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10 Types of Soil and When to Use Each

This compost pile will yield nutrient-rich material for your garden.
This compost pile will yield nutrient-rich material for your garden.
Sharon Dominick/Getty Images

Compost is a nutrient-rich material that can be used to improve any type of soil. It can be made from a variety of organic waste products, including kitchen scraps, manure and yard waste. Compost is generally kept in outdoor bins, where it's given time to decompose before being applied to the garden. As it decomposes, the levels of plant-friendly nutrients in the compost are increased even further. Even after it's applied to the garden, the compost continues to break down, giving it a much longer-lasting impact than fast-acting chemicals and fertilizers [source: Stell].

Compost will improve plant growth in nearly any type of garden. In loose, sandy soils, compost helps to bind the soil together to retain moisture and nutrient levels. In denser soils like clay or silt, the compost reduces compaction to increase air and moisture flow to the roots. To provide maximum benefit, the compost must be mixed in with the existing topsoil layers. Plan to use about 4 to 6 inches (10.2 to 15.2 centimeters) of compost per 6 to 12 inches (15.2 to 30.5 centimeters) of soil [source: City of Bremerton].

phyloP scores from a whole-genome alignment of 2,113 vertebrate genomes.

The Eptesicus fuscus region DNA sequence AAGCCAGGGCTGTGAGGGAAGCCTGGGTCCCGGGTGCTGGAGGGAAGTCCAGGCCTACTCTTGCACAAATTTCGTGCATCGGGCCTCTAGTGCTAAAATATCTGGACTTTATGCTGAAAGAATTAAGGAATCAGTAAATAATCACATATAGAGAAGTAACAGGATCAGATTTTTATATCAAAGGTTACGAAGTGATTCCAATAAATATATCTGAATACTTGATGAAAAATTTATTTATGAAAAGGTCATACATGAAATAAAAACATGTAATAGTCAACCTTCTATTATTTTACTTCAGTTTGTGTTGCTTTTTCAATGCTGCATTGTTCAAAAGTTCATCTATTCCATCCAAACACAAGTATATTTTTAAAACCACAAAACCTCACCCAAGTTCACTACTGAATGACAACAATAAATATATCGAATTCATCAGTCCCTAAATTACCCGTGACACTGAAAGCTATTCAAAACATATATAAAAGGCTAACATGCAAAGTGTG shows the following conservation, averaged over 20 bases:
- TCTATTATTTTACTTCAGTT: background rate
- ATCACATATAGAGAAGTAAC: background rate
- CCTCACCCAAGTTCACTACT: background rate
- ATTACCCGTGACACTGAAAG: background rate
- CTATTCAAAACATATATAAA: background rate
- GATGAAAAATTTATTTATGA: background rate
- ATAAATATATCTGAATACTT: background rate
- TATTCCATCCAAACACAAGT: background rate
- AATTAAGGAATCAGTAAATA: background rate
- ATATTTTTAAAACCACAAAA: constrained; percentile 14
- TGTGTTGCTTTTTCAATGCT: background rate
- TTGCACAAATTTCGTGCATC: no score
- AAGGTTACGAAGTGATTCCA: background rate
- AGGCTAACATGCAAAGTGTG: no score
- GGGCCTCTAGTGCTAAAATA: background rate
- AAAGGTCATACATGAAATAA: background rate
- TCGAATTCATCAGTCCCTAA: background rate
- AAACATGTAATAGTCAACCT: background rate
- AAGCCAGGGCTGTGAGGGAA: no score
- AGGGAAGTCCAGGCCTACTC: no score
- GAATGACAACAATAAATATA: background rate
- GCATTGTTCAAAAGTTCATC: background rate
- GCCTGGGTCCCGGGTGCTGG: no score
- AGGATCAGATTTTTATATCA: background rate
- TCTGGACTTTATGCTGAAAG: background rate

In areas with poor drainage, consider using equal amounts of commercial topsoil and compost to create raised planting beds above the existing soil. This will allow excess moisture to flow down below the root levels, which can keep plants growing successfully.